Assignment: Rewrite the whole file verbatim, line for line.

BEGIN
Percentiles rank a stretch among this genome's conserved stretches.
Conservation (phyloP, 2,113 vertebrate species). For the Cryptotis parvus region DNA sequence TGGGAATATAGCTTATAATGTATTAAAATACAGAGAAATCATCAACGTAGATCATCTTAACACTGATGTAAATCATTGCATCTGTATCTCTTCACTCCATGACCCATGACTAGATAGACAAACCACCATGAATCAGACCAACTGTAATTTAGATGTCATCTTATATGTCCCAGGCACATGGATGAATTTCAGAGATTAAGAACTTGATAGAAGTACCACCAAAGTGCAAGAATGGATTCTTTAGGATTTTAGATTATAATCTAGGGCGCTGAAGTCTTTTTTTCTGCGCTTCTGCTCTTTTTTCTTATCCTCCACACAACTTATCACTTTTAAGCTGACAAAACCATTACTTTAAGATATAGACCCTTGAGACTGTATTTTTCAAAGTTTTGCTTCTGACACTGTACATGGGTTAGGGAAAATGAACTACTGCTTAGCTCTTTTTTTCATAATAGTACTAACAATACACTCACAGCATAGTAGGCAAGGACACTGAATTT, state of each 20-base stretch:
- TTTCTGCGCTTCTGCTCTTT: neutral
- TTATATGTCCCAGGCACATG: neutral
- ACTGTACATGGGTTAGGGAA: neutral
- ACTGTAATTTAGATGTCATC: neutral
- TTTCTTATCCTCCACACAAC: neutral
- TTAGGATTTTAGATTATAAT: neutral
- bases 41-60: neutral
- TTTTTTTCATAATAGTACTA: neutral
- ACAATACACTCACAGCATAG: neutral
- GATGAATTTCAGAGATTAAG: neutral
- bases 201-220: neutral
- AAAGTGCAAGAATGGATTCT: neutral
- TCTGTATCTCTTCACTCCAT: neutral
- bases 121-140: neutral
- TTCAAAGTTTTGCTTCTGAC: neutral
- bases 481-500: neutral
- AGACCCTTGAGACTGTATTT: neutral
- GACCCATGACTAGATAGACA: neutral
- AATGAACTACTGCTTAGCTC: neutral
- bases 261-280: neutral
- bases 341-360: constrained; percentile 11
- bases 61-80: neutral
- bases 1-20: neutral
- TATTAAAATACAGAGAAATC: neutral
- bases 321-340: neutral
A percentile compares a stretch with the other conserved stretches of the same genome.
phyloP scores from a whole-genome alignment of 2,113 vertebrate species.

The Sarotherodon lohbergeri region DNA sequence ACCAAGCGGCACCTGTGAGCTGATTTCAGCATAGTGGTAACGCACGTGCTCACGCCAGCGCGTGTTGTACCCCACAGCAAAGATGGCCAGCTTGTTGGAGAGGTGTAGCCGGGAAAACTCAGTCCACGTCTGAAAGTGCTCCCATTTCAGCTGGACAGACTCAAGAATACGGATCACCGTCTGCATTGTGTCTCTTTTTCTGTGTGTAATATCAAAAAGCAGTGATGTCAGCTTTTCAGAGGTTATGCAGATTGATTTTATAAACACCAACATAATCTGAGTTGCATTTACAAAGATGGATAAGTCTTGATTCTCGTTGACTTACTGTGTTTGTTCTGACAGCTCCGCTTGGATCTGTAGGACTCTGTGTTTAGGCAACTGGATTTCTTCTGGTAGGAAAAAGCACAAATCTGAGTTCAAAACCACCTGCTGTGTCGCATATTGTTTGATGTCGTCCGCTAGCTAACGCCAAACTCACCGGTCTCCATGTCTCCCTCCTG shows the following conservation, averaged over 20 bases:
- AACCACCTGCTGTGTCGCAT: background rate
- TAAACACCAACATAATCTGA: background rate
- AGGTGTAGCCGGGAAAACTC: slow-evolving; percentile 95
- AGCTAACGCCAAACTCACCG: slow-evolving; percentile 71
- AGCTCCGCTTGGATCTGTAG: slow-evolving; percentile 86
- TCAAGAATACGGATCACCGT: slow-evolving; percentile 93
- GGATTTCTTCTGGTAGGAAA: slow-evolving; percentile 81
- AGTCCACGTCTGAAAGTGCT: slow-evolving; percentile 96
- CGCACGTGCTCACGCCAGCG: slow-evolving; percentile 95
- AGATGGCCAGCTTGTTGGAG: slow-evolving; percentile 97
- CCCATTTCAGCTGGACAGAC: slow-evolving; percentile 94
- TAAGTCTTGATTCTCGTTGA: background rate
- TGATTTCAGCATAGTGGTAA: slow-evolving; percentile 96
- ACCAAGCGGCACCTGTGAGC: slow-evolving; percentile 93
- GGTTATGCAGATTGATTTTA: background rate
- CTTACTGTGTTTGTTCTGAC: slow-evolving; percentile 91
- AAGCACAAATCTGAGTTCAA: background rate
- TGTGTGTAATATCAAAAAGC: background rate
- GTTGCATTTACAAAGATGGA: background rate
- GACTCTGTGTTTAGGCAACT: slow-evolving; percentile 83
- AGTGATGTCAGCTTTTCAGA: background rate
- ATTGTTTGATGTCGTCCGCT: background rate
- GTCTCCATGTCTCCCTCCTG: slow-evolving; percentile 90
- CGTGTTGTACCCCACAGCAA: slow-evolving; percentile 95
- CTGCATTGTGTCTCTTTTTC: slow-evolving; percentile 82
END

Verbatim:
Percentiles rank a stretch among this genome's conserved stretches.
Conservation (phyloP, 2,113 vertebrate species). For the Cryptotis parvus region DNA sequence TGGGAATATAGCTTATAATGTATTAAAATACAGAGAAATCATCAACGTAGATCATCTTAACACTGATGTAAATCATTGCATCTGTATCTCTTCACTCCATGACCCATGACTAGATAGACAAACCACCATGAATCAGACCAACTGTAATTTAGATGTCATCTTATATGTCCCAGGCACATGGATGAATTTCAGAGATTAAGAACTTGATAGAAGTACCACCAAAGTGCAAGAATGGATTCTTTAGGATTTTAGATTATAATCTAGGGCGCTGAAGTCTTTTTTTCTGCGCTTCTGCTCTTTTTTCTTATCCTCCACACAACTTATCACTTTTAAGCTGACAAAACCATTACTTTAAGATATAGACCCTTGAGACTGTATTTTTCAAAGTTTTGCTTCTGACACTGTACATGGGTTAGGGAAAATGAACTACTGCTTAGCTCTTTTTTTCATAATAGTACTAACAATACACTCACAGCATAGTAGGCAAGGACACTGAATTT, state of each 20-base stretch:
- TTTCTGCGCTTCTGCTCTTT: neutral
- TTATATGTCCCAGGCACATG: neutral
- ACTGTACATGGGTTAGGGAA: neutral
- ACTGTAATTTAGATGTCATC: neutral
- TTTCTTATCCTCCACACAAC: neutral
- TTAGGATTTTAGATTATAAT: neutral
- bases 41-60: neutral
- TTTTTTTCATAATAGTACTA: neutral
- ACAATACACTCACAGCATAG: neutral
- GATGAATTTCAGAGATTAAG: neutral
- bases 201-220: neutral
- AAAGTGCAAGAATGGATTCT: neutral
- TCTGTATCTCTTCACTCCAT: neutral
- bases 121-140: neutral
- TTCAAAGTTTTGCTTCTGAC: neutral
- bases 481-500: neutral
- AGACCCTTGAGACTGTATTT: neutral
- GACCCATGACTAGATAGACA: neutral
- AATGAACTACTGCTTAGCTC: neutral
- bases 261-280: neutral
- bases 341-360: constrained; percentile 11
- bases 61-80: neutral
- bases 1-20: neutral
- TATTAAAATACAGAGAAATC: neutral
- bases 321-340: neutral
A percentile compares a stretch with the other conserved stretches of the same genome.
phyloP scores from a whole-genome alignment of 2,113 vertebrate species.

The Sarotherodon lohbergeri region DNA sequence ACCAAGCGGCACCTGTGAGCTGATTTCAGCATAGTGGTAACGCACGTGCTCACGCCAGCGCGTGTTGTACCCCACAGCAAAGATGGCCAGCTTGTTGGAGAGGTGTAGCCGGGAAAACTCAGTCCACGTCTGAAAGTGCTCCCATTTCAGCTGGACAGACTCAAGAATACGGATCACCGTCTGCATTGTGTCTCTTTTTCTGTGTGTAATATCAAAAAGCAGTGATGTCAGCTTTTCAGAGGTTATGCAGATTGATTTTATAAACACCAACATAATCTGAGTTGCATTTACAAAGATGGATAAGTCTTGATTCTCGTTGACTTACTGTGTTTGTTCTGACAGCTCCGCTTGGATCTGTAGGACTCTGTGTTTAGGCAACTGGATTTCTTCTGGTAGGAAAAAGCACAAATCTGAGTTCAAAACCACCTGCTGTGTCGCATATTGTTTGATGTCGTCCGCTAGCTAACGCCAAACTCACCGGTCTCCATGTCTCCCTCCTG shows the following conservation, averaged over 20 bases:
- AACCACCTGCTGTGTCGCAT: background rate
- TAAACACCAACATAATCTGA: background rate
- AGGTGTAGCCGGGAAAACTC: slow-evolving; percentile 95
- AGCTAACGCCAAACTCACCG: slow-evolving; percentile 71
- AGCTCCGCTTGGATCTGTAG: slow-evolving; percentile 86
- TCAAGAATACGGATCACCGT: slow-evolving; percentile 93
- GGATTTCTTCTGGTAGGAAA: slow-evolving; percentile 81
- AGTCCACGTCTGAAAGTGCT: slow-evolving; percentile 96
- CGCACGTGCTCACGCCAGCG: slow-evolving; percentile 95
- AGATGGCCAGCTTGTTGGAG: slow-evolving; percentile 97
- CCCATTTCAGCTGGACAGAC: slow-evolving; percentile 94
- TAAGTCTTGATTCTCGTTGA: background rate
- TGATTTCAGCATAGTGGTAA: slow-evolving; percentile 96
- ACCAAGCGGCACCTGTGAGC: slow-evolving; percentile 93
- GGTTATGCAGATTGATTTTA: background rate
- CTTACTGTGTTTGTTCTGAC: slow-evolving; percentile 91
- AAGCACAAATCTGAGTTCAA: background rate
- TGTGTGTAATATCAAAAAGC: background rate
- GTTGCATTTACAAAGATGGA: background rate
- GACTCTGTGTTTAGGCAACT: slow-evolving; percentile 83
- AGTGATGTCAGCTTTTCAGA: background rate
- ATTGTTTGATGTCGTCCGCT: background rate
- GTCTCCATGTCTCCCTCCTG: slow-evolving; percentile 90
- CGTGTTGTACCCCACAGCAA: slow-evolving; percentile 95
- CTGCATTGTGTCTCTTTTTC: slow-evolving; percentile 82